I have set myself a goal for the five weeks of study during my sabbatical. The goal was to understand Cranmer’s theology of Holy Communion and to be able to teach it to new and mature believers, so that our main church service becomes a more meaningful and essential part of life for those who have learned the importance of Communion. The idea is either we dumb down or educate and, as an Anglican, dumbing down isn’t really an option.
The study guide (or catechism) is now one big question with eight questions, so far, which answer the first.
Why should I go to church?
1. What is the basic Christian story?
2. How does God speak to his people?
3. What is a sign and how does it work?
4. What is a seal and how does it work?
5. What do I need to do to inherit eternal life?
6. What does it mean to be “in” Christ?
7. What happens when believers gather for a communion service?
8. What are the main parts of a communion service?
I think that these eight questions cover the foundations, although questions 5 and 6 were added this morning, so there might be more to add. Once these questions are answered, I will move onto the second part of the guide, in which I aim to explain and teach the parts of the communion service, including the 10 commandments, the Lord’s prayer, the Nicene Creed and the communion liturgy itself.
This blog has been a really helpful way of reflecting on what I have been reading and producing. Someone who had been on sabbatical said the time will fly by. This is day 23 of 84. I don’t have a deadline for completion. If I finish, I’ll be glad, but the discipline of study and reflection is what these days are for. Here’s my notes from Francis Turretin’s section on the sacraments (Qu19) in his Institutes of Elenctic Theology. I also read Jonathan Edwards “An humble inquiry into the rules of the Word of God concerning the qualifications requisite to a complete standing and full communion in the visible Christian church.” which, when he published it, led to the congregation of his church in Northampton, Massachusetts to fire him—June 22, 1750. At least he wasn’t put in a fire, alive, for his view on the sacraments, as the Church of England bishops Ridley and Latimer were on October 16, 1555. I sincerely hope the result of my study project doesn’t generate similar reactions.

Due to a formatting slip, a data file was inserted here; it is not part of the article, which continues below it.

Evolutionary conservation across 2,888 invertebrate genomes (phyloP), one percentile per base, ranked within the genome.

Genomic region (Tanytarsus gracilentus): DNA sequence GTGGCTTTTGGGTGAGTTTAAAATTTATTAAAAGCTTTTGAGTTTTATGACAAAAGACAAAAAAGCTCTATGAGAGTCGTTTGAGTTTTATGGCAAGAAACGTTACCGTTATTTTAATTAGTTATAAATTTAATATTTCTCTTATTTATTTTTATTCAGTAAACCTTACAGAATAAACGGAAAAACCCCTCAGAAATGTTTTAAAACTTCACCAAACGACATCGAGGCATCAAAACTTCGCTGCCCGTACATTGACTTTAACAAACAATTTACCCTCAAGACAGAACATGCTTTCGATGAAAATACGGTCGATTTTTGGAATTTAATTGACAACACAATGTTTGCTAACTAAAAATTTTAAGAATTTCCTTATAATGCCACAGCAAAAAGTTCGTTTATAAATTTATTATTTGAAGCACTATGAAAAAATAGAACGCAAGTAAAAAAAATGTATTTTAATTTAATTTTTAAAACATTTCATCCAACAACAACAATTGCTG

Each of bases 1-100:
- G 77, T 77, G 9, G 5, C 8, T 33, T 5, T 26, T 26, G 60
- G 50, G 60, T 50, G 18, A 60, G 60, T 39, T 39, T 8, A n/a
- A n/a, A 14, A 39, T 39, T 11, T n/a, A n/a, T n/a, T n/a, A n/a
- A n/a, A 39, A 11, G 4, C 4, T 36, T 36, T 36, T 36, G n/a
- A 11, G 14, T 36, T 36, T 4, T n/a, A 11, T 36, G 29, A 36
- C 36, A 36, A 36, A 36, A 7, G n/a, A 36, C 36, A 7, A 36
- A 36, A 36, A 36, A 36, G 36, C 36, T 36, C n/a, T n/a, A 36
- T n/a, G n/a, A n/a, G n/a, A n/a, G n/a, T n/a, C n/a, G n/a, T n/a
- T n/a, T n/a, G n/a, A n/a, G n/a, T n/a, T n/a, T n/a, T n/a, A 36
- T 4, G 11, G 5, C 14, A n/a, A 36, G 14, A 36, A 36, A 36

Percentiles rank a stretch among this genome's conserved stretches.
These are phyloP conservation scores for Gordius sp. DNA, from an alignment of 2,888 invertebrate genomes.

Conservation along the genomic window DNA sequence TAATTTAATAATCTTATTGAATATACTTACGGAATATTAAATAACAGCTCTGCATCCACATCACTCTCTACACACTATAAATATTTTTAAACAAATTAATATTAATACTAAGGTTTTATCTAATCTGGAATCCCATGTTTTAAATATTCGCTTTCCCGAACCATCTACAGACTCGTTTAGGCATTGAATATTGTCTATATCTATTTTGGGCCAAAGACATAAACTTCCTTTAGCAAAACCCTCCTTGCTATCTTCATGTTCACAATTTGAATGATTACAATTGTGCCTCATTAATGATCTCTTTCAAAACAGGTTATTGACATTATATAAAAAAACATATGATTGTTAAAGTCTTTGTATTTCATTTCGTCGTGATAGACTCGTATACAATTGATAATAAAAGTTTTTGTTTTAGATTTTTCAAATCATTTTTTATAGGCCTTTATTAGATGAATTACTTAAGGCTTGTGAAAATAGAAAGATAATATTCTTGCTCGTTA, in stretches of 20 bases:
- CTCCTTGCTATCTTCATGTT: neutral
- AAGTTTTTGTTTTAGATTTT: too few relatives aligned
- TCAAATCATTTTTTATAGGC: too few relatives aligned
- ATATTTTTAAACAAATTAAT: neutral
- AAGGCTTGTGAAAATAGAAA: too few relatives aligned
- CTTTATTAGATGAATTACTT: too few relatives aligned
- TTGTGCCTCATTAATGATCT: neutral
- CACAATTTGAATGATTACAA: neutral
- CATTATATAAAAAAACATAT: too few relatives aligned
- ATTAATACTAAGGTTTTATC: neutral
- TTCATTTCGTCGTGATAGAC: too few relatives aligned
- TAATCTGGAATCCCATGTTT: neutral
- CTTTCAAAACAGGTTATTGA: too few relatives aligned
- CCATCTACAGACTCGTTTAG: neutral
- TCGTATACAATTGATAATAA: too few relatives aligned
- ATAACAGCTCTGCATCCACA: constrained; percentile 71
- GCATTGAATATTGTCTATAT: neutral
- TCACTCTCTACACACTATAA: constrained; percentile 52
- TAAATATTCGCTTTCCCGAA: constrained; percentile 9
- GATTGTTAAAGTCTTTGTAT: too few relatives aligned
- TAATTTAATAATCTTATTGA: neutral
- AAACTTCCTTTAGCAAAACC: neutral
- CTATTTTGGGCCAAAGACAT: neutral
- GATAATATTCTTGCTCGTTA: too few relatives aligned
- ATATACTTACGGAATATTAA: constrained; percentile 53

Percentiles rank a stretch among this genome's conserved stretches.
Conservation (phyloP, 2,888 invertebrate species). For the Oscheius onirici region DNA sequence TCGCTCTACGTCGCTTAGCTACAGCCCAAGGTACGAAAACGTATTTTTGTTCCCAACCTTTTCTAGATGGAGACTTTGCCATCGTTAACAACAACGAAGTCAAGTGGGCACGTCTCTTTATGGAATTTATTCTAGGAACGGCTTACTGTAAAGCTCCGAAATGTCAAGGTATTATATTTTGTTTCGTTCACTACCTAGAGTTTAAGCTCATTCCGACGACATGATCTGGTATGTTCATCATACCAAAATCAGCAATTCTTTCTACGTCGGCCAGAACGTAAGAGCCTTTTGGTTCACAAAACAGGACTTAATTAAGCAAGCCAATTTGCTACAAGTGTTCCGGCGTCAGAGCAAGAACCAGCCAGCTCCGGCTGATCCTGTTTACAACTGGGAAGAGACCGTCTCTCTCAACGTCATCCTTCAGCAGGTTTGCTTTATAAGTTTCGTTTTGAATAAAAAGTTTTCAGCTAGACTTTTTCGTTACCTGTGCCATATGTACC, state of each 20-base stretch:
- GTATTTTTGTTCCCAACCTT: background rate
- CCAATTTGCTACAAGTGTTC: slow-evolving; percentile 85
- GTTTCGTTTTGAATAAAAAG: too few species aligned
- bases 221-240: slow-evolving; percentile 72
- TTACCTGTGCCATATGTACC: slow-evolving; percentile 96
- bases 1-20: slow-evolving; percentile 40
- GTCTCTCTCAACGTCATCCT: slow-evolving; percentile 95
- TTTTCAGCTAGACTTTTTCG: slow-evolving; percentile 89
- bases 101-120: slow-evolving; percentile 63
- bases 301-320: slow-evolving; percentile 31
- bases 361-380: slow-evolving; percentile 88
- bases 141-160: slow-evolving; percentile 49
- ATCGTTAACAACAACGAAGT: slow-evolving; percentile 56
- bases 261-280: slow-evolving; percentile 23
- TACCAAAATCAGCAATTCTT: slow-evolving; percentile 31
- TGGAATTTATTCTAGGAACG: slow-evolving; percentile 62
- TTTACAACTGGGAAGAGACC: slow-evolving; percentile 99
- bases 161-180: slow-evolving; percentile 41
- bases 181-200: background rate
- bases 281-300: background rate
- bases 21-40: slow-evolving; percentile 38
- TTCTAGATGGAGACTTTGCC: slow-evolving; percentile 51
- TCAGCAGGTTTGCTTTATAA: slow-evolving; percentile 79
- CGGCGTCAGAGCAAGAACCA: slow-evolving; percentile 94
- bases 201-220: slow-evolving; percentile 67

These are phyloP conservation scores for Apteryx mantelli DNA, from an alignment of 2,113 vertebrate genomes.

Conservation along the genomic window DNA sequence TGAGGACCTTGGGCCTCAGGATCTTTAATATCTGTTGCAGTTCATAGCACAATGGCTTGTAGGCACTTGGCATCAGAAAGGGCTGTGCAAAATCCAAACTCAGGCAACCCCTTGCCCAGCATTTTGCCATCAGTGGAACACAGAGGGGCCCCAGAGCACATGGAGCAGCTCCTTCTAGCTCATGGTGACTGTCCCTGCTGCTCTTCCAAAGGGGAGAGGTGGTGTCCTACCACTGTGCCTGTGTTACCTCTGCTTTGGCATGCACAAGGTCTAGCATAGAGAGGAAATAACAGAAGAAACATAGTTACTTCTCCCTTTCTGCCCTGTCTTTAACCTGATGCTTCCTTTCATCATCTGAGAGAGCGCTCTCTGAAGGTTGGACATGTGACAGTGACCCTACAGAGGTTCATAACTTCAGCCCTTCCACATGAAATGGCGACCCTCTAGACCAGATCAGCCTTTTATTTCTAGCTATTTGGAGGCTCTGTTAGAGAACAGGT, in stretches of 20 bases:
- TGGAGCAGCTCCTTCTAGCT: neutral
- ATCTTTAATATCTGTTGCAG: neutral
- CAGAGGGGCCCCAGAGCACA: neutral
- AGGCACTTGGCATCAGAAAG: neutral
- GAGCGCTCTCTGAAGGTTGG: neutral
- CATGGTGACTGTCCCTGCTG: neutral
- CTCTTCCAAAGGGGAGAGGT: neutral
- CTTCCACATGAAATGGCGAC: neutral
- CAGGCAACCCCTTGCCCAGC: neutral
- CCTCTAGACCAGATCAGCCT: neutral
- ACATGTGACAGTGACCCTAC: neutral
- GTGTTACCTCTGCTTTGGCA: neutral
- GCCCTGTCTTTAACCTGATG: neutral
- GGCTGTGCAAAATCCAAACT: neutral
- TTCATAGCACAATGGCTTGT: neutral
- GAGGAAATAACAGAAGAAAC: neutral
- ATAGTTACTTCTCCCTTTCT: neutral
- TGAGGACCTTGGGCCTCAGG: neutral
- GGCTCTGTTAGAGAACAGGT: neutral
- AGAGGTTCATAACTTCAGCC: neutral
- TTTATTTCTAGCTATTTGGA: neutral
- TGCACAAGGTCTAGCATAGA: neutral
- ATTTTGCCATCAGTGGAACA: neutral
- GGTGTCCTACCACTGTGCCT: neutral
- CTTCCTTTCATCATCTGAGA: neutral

Institutes of Elenctic Theology
Question 19- The Sacraments
Q1. What is a sacrament as to the name and to the thing?
God willed to enter a covenant with the church in order to apply the salvation purchased by Christ, so for the greater confirmation of faith, he has condescended to seal this covenant by sacraments as seals, that by them as badges he might distinguish and separate his people from the rest of the world. On this account, it is necessary to consider them as incumbent upon us.
The Latin word sacraments (sacrando) – to consecrate and to initiate.
Scripture calls them “signs of the covenant” (Gen 9:12, 13, 17:11), “signs and seals” of the righteous by faith (Romans 4:11), “signs” (Ex 12:13), “patterns” (Heb 8:5, 9:23) and “figures” (1 Pet 3:21). OT – Gen 17:11, Ex 31:13, 17 and Ez 20:12,20).
A sacrament is a sign and seal of the righteousness of faith (Romans 4:11)
[Sacraments are] “sacred visible signs and seals divinely instituted to signify and seal to our consciences the promises of saving faith in Christ and in turn to testify our faith and piety and obedience towards God.”
God effects the sacrament by the word of institution, for the word being added to the element, it becomes a sacrament not by the infusion of a new quality, but by a change of use. There are, however, two parts of the word which is called sacraments: the command and the promise.
The essence of the sacrament is from the divine institution. Therefore if the sacrament is administered according to it, whether the receiver believes or not, it is all the same. The truth of the promises does not depend on the faith of the believing; otherwise unbelievers could weaken the truth of God and from the infidelity of men God could be made a liar (which is absurd). Therefore, although faith is necessary to perceive the thing signified, still it is not necessary to constitute the essence and integrity of the sacrament.